I've been reading about the venerable Raleigh Twenty on the cycling websites of Sheldon Brown and John Allen for the past several years. The Raleigh Twenty was a folding bike manufactured in England from 1968 and through the 70s.
I'd been considering some form of small utility bike, so based on the evident love of Raleigh Twenty enthusiasts for their bikes, I started placing bids on eBay for any Raleigh Twenty which seemed to be in decent shape. After being outbid on a number of Twenties in a row, I was finally successful, and the FedEx man delivered the package to my door last Thursday.
I immediately removed the pieces from the box, snapped a few photos, and using Raleigh's original assembly guide from John Allen's website for general guidance, assembled the bike. The bike is in beautiful shape, as far as I can tell the parts are all original, and a set of small dents in the front fender and cracked grips are the only flaws I've found in the bike. The original Sturmey Archer 3 speed internal hub gears shift smoothly.
The next morning I decided to use it for my commute. Since I had limited faith in my rapid assembly and adjustments, and even less faith in my knowledge of its handling characteristics, I decided to ride to the train station rather than my normal commute directly to downtown. The train station isn't much closer but the route follows quieter residential streets.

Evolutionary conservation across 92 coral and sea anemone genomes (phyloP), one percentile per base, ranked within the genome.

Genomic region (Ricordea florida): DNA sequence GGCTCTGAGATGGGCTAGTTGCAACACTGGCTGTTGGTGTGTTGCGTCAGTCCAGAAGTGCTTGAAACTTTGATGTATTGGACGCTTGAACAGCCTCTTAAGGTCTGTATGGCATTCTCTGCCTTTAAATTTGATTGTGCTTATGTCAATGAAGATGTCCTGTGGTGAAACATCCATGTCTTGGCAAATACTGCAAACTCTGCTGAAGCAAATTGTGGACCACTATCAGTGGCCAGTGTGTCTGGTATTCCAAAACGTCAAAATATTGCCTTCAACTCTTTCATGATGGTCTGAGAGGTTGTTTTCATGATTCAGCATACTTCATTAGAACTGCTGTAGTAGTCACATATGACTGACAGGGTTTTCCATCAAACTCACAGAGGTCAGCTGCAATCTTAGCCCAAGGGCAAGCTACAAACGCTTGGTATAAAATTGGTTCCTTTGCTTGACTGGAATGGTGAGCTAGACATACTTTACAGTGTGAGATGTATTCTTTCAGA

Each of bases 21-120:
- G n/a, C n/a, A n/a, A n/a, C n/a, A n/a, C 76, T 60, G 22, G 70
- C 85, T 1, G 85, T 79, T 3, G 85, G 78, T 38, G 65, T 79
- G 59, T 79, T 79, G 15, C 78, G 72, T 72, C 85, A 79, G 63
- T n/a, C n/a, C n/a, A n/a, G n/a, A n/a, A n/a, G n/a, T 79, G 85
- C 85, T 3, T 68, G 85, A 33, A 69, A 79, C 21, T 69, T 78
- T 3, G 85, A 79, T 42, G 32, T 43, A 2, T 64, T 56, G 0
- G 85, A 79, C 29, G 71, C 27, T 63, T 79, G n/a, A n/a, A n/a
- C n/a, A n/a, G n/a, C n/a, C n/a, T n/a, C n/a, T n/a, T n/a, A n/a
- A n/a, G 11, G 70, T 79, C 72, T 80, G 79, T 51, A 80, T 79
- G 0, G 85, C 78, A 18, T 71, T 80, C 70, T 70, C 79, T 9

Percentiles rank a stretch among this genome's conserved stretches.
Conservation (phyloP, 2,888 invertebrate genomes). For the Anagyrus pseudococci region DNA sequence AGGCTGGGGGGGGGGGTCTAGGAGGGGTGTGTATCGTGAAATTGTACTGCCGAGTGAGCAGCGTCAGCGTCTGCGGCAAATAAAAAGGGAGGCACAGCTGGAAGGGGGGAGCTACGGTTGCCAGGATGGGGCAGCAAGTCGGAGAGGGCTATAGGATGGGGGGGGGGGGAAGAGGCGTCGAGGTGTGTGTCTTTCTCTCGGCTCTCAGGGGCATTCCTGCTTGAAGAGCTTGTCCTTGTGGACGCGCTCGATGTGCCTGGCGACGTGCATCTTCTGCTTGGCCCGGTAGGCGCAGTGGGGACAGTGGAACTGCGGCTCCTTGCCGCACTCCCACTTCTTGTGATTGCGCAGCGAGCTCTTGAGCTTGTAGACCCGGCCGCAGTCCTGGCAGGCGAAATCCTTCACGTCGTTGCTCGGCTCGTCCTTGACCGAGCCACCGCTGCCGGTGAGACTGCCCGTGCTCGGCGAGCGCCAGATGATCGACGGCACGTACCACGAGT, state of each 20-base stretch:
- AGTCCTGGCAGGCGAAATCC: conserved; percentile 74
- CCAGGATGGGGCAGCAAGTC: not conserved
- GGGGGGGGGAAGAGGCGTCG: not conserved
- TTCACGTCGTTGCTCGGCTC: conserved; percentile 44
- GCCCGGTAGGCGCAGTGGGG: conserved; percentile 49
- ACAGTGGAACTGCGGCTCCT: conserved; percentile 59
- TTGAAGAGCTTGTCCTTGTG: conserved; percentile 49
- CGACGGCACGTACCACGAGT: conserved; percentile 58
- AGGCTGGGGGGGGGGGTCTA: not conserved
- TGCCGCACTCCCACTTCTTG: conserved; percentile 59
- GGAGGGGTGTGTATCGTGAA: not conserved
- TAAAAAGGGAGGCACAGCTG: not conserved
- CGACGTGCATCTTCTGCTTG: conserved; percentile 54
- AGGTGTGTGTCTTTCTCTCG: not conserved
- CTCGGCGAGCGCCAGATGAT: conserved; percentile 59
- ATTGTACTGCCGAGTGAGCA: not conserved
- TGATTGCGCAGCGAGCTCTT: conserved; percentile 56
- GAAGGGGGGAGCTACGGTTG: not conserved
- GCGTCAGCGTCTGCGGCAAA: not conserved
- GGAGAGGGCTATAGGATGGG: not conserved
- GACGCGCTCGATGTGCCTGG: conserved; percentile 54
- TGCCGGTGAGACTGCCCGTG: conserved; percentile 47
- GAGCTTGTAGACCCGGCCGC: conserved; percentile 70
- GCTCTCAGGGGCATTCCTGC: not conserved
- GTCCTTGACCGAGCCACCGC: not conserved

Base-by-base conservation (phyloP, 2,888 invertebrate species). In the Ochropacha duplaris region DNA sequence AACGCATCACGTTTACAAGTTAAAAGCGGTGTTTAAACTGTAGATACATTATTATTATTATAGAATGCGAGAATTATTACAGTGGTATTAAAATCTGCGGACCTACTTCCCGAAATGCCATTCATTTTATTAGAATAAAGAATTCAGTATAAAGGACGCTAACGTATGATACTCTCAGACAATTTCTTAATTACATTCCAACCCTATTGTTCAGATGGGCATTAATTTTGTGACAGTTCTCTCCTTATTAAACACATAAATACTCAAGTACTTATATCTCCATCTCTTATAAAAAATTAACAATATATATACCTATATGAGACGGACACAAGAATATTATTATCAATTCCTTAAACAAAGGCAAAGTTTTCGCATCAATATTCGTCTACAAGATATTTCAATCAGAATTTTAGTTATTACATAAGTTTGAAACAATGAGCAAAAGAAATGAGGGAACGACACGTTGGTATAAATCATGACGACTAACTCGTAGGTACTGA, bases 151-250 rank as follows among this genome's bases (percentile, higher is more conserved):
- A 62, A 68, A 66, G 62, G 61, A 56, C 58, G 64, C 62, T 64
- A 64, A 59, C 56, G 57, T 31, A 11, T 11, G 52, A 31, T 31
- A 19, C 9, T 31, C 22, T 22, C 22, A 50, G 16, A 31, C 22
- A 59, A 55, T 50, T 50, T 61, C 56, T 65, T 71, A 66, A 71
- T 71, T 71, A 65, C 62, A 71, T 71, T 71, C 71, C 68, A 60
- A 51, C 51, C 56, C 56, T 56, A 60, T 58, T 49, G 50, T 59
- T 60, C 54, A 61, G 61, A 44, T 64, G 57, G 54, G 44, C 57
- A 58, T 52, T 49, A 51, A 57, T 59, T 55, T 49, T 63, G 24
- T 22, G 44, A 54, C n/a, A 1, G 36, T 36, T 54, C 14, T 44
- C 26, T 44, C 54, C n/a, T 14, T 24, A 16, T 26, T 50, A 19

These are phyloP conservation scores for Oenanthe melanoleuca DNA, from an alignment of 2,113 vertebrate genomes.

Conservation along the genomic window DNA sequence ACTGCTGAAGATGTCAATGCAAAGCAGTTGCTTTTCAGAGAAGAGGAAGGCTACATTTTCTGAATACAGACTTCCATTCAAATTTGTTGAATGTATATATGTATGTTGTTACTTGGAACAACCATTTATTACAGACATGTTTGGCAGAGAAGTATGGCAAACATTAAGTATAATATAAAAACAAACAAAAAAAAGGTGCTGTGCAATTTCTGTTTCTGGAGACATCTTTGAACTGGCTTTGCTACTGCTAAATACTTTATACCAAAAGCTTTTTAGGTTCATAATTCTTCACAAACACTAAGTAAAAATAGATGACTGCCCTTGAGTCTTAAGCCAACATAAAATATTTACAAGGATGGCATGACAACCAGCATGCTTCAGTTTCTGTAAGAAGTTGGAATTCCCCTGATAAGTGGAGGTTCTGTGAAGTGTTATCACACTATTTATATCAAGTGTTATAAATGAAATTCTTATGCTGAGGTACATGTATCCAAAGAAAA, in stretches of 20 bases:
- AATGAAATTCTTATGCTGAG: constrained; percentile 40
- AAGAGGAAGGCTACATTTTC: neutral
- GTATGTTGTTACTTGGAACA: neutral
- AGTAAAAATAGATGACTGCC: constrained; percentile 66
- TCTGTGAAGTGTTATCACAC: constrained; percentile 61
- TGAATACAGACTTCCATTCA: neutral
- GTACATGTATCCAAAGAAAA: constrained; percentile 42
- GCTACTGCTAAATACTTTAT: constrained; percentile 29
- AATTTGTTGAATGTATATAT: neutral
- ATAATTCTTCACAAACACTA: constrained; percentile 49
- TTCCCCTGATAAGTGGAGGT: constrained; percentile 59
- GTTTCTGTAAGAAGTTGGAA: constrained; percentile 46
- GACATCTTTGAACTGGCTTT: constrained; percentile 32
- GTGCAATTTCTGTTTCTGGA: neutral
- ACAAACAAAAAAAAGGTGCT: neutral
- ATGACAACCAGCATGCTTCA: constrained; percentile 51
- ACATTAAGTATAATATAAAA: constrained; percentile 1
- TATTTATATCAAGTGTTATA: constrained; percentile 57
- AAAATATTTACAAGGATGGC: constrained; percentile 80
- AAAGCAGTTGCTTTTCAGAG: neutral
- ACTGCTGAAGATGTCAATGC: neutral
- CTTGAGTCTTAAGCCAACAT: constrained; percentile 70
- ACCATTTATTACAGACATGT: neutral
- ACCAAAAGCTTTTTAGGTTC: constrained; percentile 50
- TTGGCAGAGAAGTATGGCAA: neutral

The bike handled very nicely and was a lot of fun to ride. It's heavy compared to my road bikes, but it's also essentially a utility bike, so the trips I'll likely take with it will tend to be less than 10 miles round trip. The one obvious downside of the bike on my first substantial ride was that the first gear was too high for the hills around here. My first impulse was to rebuild the rear wheel with a newer 5, 7, or 8 speed hub, but someone on Bike Forums suggested that I might just want to replace the rear sprocket (making all three internal speeds resolve to lower gear), and see how that affects the suitability for the hills in Atlanta.
One ironic byproduct of my luck in finding a Raleigh Twenty in such pristine shape is that I'm reluctant to make modifications, at least without putting a lot of thought into it. My approach to vintage bikes has been that I'm not a museum curator, and I purchase my bikes to ride, not to put on display. But this particular bike has such character that I'm giving serious consideration to making it exclusively a short distance utility bike, and keeping the parts original.